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Distributed Data on CloudFlow

Native Data on CloudFlow

Ephemeral Volumes

Whenever your container opens a file for writing, you are using CloudFlow's ephemeral volumes. This storage goes away when the pod terminates.

Persistent Volumes

By using a Persistent Volume Claim you can share a filesystem across multiple pods. Using this technology you can share virtually any data technology between pods, such as relational databases, document stores, object stores, key-value stores, and message queues. Sharing across pods can occur in the following instances:

  • horizontal scaling of a pod, so that the multiple replicas have access to shared data
  • different pods of a microservice application, giving those pods a common source of truth for whatever data they might need
  • data that needs to survive a pod that crashes and restarts

Check out our tutorial to see how this works for a Postgres deployment.

Streaming Database Backups

Depending upon your circumstances, when you house your database at an edge location then you may wish to stream a backup to a more permanent location such as AWS S3, Azure Blob Storage, Wasabi, Exoscale, etc. supports this idea for SQLite.

Re-populating a Database as CloudFlow Relocates It

Streaming backup technology, such as mentioned previously, can also be used to repopulate a database as CloudFlow moves your project from one region to another.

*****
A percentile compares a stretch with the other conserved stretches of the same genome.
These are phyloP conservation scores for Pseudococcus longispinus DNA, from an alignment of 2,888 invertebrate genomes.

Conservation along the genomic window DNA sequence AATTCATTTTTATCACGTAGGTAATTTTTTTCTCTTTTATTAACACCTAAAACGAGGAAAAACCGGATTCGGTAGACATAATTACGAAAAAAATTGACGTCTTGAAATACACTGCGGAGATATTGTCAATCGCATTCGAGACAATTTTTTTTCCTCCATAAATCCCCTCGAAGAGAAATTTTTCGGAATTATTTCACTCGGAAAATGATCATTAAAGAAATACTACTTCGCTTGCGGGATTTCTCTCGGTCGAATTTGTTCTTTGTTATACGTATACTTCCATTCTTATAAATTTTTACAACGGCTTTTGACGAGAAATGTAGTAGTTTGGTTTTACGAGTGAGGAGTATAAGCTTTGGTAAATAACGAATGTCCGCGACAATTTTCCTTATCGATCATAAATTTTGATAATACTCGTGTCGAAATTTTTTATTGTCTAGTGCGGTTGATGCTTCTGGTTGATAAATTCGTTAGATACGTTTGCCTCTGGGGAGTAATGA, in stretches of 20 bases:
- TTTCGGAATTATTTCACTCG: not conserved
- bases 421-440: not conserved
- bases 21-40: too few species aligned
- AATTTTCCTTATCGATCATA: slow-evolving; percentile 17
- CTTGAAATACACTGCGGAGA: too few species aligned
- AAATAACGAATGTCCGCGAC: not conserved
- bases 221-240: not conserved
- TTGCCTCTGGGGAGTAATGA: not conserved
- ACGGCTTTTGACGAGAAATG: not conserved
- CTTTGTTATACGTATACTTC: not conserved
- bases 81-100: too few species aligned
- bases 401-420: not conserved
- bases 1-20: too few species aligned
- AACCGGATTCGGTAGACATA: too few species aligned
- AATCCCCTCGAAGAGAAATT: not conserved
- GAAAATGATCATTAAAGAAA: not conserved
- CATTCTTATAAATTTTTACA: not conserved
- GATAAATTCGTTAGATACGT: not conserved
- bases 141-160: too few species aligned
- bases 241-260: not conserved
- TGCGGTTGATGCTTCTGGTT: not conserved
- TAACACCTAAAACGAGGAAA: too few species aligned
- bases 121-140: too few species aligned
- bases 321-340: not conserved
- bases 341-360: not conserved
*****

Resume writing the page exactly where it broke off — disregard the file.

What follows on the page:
Synchronized Databases

Strategies for sharing data between locations include configuring replication to occur between persistent volumes residing in different locations. We have a guide that explains how you can set this up (coming). You might choose to use a static location configuration for your project and then replicate data between them in order to provide a globally-distributed persistent data.

Serverless Data Integrations

Below are a few managed serverless data offerings that we are aware of at CloudFlow. We've written tutorials for a few. Almost all offer some kind of multi-region replication, which is useful for disaster recovery, high-availability, and low-latency reads for better performance for geographically distributed end users. Those that support multi-region writes are listed separately. The data landscape has lots of options to choose from, many of them free for limited usage.

Data TypeSingle-Region WriteMulti-Region Write
Relational (SQL)Supabase, Neon, Aiven for PostgreSQL, (Postgres compatible), CockroachDB Serverless (multi-region write is in preview)
Document (NoSQL)MongoDB AtlasFaunaDB, DataStax Astra DB (Cassandra-based), HarperDB, Couchbase Capella
Key-valueZippyDB, Aiven Redis, ScaleGrid RedisUpstash Redis
Object storageWasabi, BackblazeSynadia Jetstream Object Store (
Message QueueUpstash KafkaSynadia (